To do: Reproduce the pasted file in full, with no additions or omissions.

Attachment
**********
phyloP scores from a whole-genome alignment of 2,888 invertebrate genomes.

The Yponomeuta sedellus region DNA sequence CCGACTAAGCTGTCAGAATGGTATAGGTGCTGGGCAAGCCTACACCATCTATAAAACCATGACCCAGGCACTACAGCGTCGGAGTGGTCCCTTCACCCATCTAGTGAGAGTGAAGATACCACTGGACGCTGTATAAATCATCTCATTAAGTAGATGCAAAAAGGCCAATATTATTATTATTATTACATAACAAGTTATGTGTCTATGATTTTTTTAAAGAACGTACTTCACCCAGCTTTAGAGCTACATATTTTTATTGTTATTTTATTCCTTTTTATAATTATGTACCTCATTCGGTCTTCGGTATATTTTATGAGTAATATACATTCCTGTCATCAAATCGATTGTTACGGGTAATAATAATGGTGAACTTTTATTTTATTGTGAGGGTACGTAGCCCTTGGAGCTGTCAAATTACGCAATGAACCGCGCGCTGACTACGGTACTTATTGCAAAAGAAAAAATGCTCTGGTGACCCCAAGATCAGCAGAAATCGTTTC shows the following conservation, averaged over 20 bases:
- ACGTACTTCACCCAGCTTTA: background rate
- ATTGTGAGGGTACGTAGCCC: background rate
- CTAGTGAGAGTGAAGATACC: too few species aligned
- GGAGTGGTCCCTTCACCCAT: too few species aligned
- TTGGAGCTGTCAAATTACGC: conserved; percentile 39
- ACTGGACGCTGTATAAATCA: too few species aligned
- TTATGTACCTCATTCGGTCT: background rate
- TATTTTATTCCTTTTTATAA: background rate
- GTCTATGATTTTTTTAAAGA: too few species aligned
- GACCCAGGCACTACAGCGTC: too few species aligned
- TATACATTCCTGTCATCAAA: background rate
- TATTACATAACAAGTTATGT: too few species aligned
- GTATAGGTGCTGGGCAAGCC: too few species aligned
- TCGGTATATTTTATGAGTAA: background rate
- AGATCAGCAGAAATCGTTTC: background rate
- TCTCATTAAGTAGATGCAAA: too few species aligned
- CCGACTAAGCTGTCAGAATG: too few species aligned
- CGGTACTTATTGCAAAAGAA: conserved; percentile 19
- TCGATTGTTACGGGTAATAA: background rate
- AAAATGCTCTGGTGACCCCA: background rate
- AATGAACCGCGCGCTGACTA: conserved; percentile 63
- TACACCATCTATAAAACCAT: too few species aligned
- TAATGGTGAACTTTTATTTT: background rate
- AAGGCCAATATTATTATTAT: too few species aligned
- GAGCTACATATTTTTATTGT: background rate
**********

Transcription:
phyloP scores from a whole-genome alignment of 2,888 invertebrate genomes.

The Yponomeuta sedellus region DNA sequence CCGACTAAGCTGTCAGAATGGTATAGGTGCTGGGCAAGCCTACACCATCTATAAAACCATGACCCAGGCACTACAGCGTCGGAGTGGTCCCTTCACCCATCTAGTGAGAGTGAAGATACCACTGGACGCTGTATAAATCATCTCATTAAGTAGATGCAAAAAGGCCAATATTATTATTATTATTACATAACAAGTTATGTGTCTATGATTTTTTTAAAGAACGTACTTCACCCAGCTTTAGAGCTACATATTTTTATTGTTATTTTATTCCTTTTTATAATTATGTACCTCATTCGGTCTTCGGTATATTTTATGAGTAATATACATTCCTGTCATCAAATCGATTGTTACGGGTAATAATAATGGTGAACTTTTATTTTATTGTGAGGGTACGTAGCCCTTGGAGCTGTCAAATTACGCAATGAACCGCGCGCTGACTACGGTACTTATTGCAAAAGAAAAAATGCTCTGGTGACCCCAAGATCAGCAGAAATCGTTTC shows the following conservation, averaged over 20 bases:
- ACGTACTTCACCCAGCTTTA: background rate
- ATTGTGAGGGTACGTAGCCC: background rate
- CTAGTGAGAGTGAAGATACC: too few species aligned
- GGAGTGGTCCCTTCACCCAT: too few species aligned
- TTGGAGCTGTCAAATTACGC: conserved; percentile 39
- ACTGGACGCTGTATAAATCA: too few species aligned
- TTATGTACCTCATTCGGTCT: background rate
- TATTTTATTCCTTTTTATAA: background rate
- GTCTATGATTTTTTTAAAGA: too few species aligned
- GACCCAGGCACTACAGCGTC: too few species aligned
- TATACATTCCTGTCATCAAA: background rate
- TATTACATAACAAGTTATGT: too few species aligned
- GTATAGGTGCTGGGCAAGCC: too few species aligned
- TCGGTATATTTTATGAGTAA: background rate
- AGATCAGCAGAAATCGTTTC: background rate
- TCTCATTAAGTAGATGCAAA: too few species aligned
- CCGACTAAGCTGTCAGAATG: too few species aligned
- CGGTACTTATTGCAAAAGAA: conserved; percentile 19
- TCGATTGTTACGGGTAATAA: background rate
- AAAATGCTCTGGTGACCCCA: background rate
- AATGAACCGCGCGCTGACTA: conserved; percentile 63
- TACACCATCTATAAAACCAT: too few species aligned
- TAATGGTGAACTTTTATTTT: background rate
- AAGGCCAATATTATTATTAT: too few species aligned
- GAGCTACATATTTTTATTGT: background rate